Wednesday, January 19, 2011

A Day in London and the Wallace Collection

My friend, Meg and I met at noon last Saturday in London to figure out what we wanted to do for the day. We were trying to decide between the play, War Horse or the museum, The Wallace Collection at Hertford House. War Horse was completely sold out, so off to the Wallace Collection we went. Taking the bus to Marble Arch on Oxford Street, we found Hertford House tucked on a square a few blocks behind Selfridges department store. The madding crowds of shoppers seemed a world away from the mansion. The Wallace Collection is a small museum filled with opulent visual gems of history on 3 levels. According to Wikipedia, "It was established in 1897 from the private collection mainly created by Richard Seymour-Conway, 4th Marquess of Hertford (1800–1870), who left it and the house to his illegitimate son Sir Richard Wallace (1818–1890), whose widow bequeathed the entire collection to the nation. The museum opened to the public in 1900 in Hertford House, Manchester Square, and remains there, housed in its entirety, to this day. A condition of the bequest was that no object ever leave the collection, even for loan exhibitions." Besides the intricate history, there is a romantic and rich feeling to each room and its color scheme. Walking from room to room, you could feel the presence of the past. Even though this is London, there was a definite French flair. But in general, you feel as if you are in the home of a well-heeled collector...and you are. One room was as magnificent as the next with its grand chandeliers, artwork, fine furniture and of course, the drapery. A room of lively jewel tones broke up the more monochromatic settings, where Camille Roqueplans, "The Lion in Love" hung proudly. Are you jaded yet? Then there is Frans Hals, "Laughing Cavalier" and a place to rest. Well, maybe not quite time to sit. We walked down the ornate staircase and saw the courtyard restaurant through a window. That looked like the perfect resting place after we saw the 2 rooms of medieval armor. And some people watching....don't ask! Now for the much needed break. Cream tea is one of my favorites. Meg had Earl Grey and I had Darjeeling tea. It came in individual pots filled with loose tea, and strainers on the side. I think we sat in the skylight covered courtyard for about an hour talking about kids, life, and the exhibits we just saw. I'm so glad they allow photography in the museum, it helps to remember the treasures. We spread the scoop of light and creamy clotted cream and strawberry jam on the large scones, as we chatted and sipped our warming tea. The English in me came out as I heaved a sigh. By this time, the sun had set on Hertford House as we made our way back to busy Oxford Street. There was a little window shopping and some real shopping before catching the bus back to the hotel. We had dinner to think about and Indian food at a favorite restaurant was on the agenda :-)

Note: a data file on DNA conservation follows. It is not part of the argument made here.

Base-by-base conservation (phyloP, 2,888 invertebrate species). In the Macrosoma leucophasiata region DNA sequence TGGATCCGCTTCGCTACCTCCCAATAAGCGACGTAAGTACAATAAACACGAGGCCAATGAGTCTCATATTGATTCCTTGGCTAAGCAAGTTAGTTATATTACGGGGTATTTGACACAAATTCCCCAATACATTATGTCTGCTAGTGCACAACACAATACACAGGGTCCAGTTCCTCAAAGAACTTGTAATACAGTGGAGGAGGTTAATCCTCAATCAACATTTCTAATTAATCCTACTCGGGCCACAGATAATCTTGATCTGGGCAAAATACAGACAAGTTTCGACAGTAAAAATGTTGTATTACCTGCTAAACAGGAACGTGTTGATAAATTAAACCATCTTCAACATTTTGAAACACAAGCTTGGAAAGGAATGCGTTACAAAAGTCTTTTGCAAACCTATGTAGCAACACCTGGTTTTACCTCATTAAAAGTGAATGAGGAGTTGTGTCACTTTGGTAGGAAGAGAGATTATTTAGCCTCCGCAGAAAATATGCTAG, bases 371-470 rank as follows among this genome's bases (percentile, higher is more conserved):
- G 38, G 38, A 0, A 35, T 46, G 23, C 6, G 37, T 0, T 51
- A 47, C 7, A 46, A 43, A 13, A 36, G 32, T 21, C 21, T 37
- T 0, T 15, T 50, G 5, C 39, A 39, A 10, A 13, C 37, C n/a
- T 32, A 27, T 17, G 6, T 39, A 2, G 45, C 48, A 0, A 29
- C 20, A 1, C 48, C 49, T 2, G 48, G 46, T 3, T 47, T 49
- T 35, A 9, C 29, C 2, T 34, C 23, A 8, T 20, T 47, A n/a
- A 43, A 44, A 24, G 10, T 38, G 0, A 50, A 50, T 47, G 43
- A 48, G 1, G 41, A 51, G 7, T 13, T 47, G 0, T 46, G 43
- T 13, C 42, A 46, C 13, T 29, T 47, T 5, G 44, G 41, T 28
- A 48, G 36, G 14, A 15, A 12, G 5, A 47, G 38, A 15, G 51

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11 comments:

La Table De Nana said...

I ♥ your posts.. so nicely written..so beautifully photographed..I learn something new all the time..Love that bed shop..
What a collector is right..and I love how prettily the tea is served w/ individual stainers:) I think I would like on of those..The nicest place I ad tea..is at The Ritz Carlton Gardens.in Mtl..have never been to England..It is so tempting.. of course Paris too..
Thank you Diane..you are so well traveled..and shared everything with such generosity.

La Table De Nana said...

Hmm..I see I wrote Had w/ a British accent :)I adore their accents..:)

linda said...

from your beautifully lit photographs & your very descriptive written words, what a grand london afternoon!

diane, when you pen your travel book london is a Must include!

Meredith said...

As always, beautifully written and gorgeous photography! I always feel that I have taken flight and been on an adventure when I soak up 2Stews! I hope all of Diane's fans agree with me..."I can't wait for the book!"

lostpastremembered said...

So many great little museums that I don't know about... another to put on the list, Diane. I have loved the idea of wine rinsers forever and had to buy one for fun... but those are glorious. Absolutely wonderful post of a small museum... and that they won't lend... well you just have to go there!

Lisa said...

Thank you for taking me on these little trips. I feel like I was in London but never left my comfy chair. I just LOVE your posts.

Nancy said...

You make me want to be in LONDON? Your photography is amazing as well as all your posts. Only you can make London look enticing!

Kate said...

Beautifully written. I so enjoy going on the little tours with you. Your writing and lovely photographs make the tour very real!

Danilo Sergio Pallar Lemos said...

Always visiting your blog, I realize how much you possess creativity, emphasizing the culture so diverse.
I am from brasiliam.

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Jonny said...

i agree with (you and) Deana, it's often the smaller, boutique museums where you get the most surprises both in London and Paris - think the Somerset House in London vs Tate Modern or Espace Dali in Montmartre vs the Louvre. Love those shots of a cream tea. God how I miss them. Quite why they are so hard to find over here is a mystery - what's so hard about making clotted cream? My left arm is going numb just thinking about it!

buyffxivgil said...

Lovely photos plus enticing captions equals yearning for afternoon tea in London. The experience narrated is quite wonderful I want to try out visiting.